At the 2000 top, the associated Dow theory nonconfirmation and confirmed primary trend change indicated that the great bull market era had ended. Upon the primary trend confirmation in March 2000, all indications, according to Dow theory, was that phase 1 of a great bear market had begun. In addition, based upon the historical relationships between bull and bear markets, that bear market was slated to run into the 2008–10 time frame, which was 33% to 37% of the preceding bull market. When the rally out of the 2002 low began, it appeared that this was simply the rally separating phase 1 from phase 2 of the bear market. (Refer to my April 2008 STOCKS & COMMODITIES article because according to orthodox Dow theory, the primary trend again turned bullish in June 2003 and proved that price movement above and below secondary high points is far more important than the perceived phasing.)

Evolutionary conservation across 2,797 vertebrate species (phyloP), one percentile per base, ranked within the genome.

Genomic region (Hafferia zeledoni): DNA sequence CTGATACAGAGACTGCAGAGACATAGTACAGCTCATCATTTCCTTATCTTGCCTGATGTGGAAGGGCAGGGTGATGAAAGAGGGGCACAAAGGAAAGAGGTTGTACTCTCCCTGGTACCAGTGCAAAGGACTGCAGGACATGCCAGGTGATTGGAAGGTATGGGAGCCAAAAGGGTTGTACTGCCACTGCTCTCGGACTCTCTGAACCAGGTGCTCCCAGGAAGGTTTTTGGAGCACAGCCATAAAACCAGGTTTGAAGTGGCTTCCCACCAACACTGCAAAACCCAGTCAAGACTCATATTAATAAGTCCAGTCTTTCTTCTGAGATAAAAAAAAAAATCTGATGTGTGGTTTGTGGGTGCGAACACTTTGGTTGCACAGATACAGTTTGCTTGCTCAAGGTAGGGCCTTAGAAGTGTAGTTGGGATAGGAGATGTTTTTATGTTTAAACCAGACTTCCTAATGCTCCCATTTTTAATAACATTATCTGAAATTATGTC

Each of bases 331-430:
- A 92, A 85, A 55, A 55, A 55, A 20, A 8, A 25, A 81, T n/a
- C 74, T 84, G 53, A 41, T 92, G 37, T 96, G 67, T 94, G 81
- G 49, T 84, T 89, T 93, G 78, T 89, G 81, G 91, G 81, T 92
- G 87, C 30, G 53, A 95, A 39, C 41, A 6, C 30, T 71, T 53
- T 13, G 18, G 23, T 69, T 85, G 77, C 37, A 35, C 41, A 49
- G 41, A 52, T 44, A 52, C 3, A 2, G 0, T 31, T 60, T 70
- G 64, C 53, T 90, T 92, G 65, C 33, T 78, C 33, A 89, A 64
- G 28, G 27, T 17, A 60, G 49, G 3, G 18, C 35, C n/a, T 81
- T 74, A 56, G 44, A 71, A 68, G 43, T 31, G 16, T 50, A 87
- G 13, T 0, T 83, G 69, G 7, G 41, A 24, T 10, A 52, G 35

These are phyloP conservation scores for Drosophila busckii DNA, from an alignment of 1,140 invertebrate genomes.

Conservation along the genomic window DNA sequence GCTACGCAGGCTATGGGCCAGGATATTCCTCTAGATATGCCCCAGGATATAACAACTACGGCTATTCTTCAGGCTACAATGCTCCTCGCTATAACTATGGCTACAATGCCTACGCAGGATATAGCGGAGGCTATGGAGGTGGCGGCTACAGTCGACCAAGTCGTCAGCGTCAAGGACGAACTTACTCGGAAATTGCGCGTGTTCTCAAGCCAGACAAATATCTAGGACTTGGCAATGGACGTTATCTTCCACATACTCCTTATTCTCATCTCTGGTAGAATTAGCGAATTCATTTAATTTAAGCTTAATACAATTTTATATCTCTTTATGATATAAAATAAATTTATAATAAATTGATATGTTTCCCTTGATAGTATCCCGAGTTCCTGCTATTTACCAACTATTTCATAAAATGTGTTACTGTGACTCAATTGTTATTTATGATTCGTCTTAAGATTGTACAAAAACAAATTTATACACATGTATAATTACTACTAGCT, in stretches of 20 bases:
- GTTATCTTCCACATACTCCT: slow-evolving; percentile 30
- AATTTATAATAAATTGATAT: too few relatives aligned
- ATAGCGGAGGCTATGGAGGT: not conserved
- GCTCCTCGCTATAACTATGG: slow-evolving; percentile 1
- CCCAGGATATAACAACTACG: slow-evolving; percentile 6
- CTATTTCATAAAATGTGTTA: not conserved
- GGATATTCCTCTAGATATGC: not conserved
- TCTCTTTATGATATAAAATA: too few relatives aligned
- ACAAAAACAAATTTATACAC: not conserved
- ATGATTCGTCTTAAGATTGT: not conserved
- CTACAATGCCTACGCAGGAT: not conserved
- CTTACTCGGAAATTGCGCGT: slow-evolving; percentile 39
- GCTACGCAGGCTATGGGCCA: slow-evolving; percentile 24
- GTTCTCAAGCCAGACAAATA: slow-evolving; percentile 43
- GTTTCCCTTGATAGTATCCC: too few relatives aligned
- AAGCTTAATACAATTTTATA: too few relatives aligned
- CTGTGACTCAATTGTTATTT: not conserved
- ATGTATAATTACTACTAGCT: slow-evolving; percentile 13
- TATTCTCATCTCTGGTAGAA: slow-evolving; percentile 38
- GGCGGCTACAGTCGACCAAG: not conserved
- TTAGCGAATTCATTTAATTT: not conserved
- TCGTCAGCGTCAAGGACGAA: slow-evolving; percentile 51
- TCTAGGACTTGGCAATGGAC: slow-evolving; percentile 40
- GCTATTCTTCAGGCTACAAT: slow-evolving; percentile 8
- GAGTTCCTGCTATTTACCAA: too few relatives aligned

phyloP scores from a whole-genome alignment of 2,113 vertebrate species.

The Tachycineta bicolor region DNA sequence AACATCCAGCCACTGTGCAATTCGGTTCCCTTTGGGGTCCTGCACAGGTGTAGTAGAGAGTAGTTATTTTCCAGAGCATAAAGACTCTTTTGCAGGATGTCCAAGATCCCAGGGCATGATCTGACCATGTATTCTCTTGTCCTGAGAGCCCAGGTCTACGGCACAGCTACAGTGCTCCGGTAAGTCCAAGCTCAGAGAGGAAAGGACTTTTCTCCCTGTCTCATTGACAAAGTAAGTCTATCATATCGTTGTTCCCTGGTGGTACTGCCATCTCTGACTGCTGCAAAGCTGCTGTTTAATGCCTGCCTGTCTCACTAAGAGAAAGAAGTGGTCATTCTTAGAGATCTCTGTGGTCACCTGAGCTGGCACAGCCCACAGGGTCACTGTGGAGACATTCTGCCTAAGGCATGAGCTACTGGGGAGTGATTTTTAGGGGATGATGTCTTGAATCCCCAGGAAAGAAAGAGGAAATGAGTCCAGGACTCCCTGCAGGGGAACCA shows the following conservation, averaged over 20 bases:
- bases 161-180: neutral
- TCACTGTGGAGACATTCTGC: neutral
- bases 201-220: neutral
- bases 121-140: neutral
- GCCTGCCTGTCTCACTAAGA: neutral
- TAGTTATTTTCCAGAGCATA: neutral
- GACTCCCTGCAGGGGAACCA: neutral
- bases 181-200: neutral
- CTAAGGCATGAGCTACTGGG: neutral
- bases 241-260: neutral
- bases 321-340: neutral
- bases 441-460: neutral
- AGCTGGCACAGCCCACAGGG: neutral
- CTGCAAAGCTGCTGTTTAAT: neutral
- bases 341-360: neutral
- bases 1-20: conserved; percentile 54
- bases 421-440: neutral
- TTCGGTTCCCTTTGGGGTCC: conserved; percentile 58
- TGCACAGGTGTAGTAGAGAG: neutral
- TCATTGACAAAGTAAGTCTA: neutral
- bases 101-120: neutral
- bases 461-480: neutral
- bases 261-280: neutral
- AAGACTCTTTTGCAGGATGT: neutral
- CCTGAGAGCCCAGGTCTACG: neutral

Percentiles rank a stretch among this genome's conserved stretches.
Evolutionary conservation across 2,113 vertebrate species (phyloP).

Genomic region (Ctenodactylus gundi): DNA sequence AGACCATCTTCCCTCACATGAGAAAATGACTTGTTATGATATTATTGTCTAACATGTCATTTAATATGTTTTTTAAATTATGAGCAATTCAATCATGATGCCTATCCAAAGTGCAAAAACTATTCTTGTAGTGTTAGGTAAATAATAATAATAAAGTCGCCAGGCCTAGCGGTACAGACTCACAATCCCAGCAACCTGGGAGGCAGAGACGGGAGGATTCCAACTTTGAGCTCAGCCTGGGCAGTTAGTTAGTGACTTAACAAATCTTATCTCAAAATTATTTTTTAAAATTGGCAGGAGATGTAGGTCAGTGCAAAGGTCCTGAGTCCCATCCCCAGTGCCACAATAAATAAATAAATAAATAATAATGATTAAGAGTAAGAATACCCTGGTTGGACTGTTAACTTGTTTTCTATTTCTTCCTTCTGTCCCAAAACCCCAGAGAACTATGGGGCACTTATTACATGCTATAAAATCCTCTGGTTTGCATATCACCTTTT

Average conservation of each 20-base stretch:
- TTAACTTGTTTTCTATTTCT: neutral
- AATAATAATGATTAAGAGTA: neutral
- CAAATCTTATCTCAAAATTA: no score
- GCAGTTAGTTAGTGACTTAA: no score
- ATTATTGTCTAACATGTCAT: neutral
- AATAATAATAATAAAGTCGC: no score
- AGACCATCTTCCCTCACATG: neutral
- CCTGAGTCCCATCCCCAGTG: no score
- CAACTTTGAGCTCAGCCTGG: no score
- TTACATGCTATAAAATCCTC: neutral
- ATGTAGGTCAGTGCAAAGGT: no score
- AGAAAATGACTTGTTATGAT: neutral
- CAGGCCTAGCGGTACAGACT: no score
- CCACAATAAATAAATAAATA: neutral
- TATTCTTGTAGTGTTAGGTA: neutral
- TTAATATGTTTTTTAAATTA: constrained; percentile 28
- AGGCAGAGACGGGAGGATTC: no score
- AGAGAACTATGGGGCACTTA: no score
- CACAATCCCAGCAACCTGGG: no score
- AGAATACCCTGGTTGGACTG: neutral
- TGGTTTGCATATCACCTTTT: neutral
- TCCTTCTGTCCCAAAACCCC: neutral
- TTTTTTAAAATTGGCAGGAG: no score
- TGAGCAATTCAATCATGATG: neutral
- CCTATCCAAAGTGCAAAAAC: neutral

During this period, the powers that be threw everything they had at the market and in doing so allowed the bear to claw its way out of existence. And when both averages managed to better their 2000 highs, everything changed in accordance with Dow theory phasing. At that time, I said, “This confirmation does not signal a new bull market, but rather reconfirms the existing bull market.” What I meant was that the bull market that began in 1974 was reconfirmed as still being intact when both averages jointly bettered their 2000 highs, and that we had never entered into a true bear market. That was written on February 29, 2007. The advance that followed this reconfirmation carried the averages up into their last joint high in July 2007 and can be seen in the Dow theory chart in Figure 1.